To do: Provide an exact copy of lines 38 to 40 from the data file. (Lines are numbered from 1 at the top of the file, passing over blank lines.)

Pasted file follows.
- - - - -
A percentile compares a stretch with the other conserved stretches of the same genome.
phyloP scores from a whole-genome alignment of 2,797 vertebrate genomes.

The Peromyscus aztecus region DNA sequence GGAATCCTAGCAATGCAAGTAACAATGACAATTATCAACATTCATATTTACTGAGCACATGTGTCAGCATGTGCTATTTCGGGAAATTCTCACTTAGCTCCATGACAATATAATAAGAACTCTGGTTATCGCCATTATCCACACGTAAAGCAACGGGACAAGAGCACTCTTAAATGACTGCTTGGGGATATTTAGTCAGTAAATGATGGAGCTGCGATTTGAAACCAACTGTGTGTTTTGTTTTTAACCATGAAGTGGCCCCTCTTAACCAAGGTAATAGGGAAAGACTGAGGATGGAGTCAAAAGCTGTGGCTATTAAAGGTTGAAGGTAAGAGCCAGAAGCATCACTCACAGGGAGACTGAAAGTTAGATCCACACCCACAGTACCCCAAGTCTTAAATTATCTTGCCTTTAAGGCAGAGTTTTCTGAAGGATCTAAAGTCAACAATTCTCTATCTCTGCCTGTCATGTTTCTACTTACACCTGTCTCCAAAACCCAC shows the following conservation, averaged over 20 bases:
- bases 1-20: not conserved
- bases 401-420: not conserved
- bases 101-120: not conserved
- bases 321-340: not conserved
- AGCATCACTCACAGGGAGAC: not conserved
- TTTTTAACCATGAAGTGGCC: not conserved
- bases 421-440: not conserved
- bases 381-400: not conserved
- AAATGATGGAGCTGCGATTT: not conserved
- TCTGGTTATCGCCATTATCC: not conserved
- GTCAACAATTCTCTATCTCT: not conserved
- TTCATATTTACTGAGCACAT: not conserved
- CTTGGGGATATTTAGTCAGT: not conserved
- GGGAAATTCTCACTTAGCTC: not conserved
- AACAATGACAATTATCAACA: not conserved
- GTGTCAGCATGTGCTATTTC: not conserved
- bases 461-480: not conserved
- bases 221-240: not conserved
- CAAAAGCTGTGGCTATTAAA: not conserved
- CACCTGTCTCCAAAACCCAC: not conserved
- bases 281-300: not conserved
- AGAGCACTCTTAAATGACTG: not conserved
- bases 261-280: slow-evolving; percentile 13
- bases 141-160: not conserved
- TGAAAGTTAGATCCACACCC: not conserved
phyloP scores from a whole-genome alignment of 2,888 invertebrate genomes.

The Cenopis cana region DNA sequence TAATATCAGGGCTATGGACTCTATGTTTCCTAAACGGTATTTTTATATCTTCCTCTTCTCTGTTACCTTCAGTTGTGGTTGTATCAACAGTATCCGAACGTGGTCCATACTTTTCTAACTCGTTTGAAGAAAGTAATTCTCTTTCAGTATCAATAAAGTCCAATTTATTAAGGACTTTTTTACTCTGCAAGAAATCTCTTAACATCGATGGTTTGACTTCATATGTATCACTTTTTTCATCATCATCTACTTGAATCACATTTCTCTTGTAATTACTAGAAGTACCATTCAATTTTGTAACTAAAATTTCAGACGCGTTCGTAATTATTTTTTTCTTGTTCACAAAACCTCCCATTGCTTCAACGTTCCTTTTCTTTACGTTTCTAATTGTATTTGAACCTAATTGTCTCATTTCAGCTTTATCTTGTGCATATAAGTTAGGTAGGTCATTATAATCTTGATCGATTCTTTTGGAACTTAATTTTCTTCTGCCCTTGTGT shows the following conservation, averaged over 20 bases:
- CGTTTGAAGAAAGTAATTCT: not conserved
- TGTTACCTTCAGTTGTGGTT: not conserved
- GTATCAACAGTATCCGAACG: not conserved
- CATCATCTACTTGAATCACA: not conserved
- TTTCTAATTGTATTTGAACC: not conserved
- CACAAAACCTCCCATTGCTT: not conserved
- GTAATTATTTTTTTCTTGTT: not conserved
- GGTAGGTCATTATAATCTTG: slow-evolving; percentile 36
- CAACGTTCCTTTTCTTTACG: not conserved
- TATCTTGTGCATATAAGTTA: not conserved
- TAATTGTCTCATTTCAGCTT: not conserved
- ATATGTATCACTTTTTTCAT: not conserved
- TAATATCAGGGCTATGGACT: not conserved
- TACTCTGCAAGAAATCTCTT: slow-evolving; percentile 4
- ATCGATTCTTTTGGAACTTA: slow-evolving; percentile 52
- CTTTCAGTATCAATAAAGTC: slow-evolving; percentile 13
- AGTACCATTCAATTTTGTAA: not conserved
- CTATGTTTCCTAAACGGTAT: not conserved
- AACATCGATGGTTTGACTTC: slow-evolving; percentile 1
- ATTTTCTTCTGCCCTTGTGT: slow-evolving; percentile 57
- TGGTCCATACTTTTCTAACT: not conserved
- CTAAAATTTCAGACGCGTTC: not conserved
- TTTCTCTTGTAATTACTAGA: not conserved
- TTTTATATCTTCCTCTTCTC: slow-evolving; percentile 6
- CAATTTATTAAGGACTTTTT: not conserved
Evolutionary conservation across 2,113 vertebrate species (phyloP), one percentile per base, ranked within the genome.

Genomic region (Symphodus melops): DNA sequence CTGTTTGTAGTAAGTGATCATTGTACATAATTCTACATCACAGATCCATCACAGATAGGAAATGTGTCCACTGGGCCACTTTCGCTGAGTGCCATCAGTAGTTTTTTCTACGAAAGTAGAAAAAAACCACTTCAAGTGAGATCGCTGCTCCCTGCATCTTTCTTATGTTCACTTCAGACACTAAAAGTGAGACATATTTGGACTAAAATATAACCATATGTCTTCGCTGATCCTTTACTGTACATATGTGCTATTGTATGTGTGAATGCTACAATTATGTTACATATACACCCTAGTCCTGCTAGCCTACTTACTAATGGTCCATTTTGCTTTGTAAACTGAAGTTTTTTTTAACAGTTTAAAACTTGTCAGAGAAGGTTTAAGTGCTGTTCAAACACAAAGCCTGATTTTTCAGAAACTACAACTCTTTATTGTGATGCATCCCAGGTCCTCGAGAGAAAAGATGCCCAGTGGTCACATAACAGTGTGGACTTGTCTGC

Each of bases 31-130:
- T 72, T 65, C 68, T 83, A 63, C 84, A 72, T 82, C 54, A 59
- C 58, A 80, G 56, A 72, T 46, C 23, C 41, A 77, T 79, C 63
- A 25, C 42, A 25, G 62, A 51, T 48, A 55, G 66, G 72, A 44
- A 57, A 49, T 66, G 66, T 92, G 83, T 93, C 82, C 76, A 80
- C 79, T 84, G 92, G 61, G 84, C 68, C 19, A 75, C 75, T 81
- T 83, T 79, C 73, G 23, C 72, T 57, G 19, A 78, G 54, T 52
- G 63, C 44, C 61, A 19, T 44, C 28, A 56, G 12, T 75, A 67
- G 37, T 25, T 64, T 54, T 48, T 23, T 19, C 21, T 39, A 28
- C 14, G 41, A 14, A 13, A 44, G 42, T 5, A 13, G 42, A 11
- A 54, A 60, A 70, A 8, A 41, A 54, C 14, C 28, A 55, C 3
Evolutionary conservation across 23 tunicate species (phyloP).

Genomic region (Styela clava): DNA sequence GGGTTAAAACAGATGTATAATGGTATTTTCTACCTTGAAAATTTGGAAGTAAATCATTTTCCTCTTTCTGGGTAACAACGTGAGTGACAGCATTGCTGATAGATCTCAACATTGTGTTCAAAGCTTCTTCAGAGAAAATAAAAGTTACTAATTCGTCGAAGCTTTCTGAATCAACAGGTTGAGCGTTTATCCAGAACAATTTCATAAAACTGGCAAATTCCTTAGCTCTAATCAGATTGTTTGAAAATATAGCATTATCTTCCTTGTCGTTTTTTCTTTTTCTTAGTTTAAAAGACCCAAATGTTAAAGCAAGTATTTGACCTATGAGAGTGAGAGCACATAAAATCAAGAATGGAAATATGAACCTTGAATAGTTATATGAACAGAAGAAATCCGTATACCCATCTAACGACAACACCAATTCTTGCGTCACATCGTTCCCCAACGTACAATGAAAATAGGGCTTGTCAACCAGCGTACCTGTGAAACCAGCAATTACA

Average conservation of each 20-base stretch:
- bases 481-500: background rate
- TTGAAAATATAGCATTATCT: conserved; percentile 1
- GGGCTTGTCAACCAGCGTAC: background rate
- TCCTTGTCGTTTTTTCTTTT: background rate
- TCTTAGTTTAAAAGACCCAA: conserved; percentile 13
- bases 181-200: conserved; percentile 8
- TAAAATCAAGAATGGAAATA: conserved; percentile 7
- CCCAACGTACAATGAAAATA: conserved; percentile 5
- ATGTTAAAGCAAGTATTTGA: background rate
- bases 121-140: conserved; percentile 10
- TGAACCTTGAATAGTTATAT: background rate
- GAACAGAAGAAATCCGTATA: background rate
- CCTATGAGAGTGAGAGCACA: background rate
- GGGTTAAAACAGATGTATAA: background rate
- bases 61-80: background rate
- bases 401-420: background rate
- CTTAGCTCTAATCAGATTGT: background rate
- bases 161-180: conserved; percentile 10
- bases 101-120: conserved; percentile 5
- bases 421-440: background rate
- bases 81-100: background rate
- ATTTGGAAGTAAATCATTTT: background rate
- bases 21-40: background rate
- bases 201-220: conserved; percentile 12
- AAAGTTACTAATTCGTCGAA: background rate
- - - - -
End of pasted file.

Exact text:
- GGTAGGTCATTATAATCTTG: slow-evolving; percentile 36
- CAACGTTCCTTTTCTTTACG: not conserved
- TATCTTGTGCATATAAGTTA: not conserved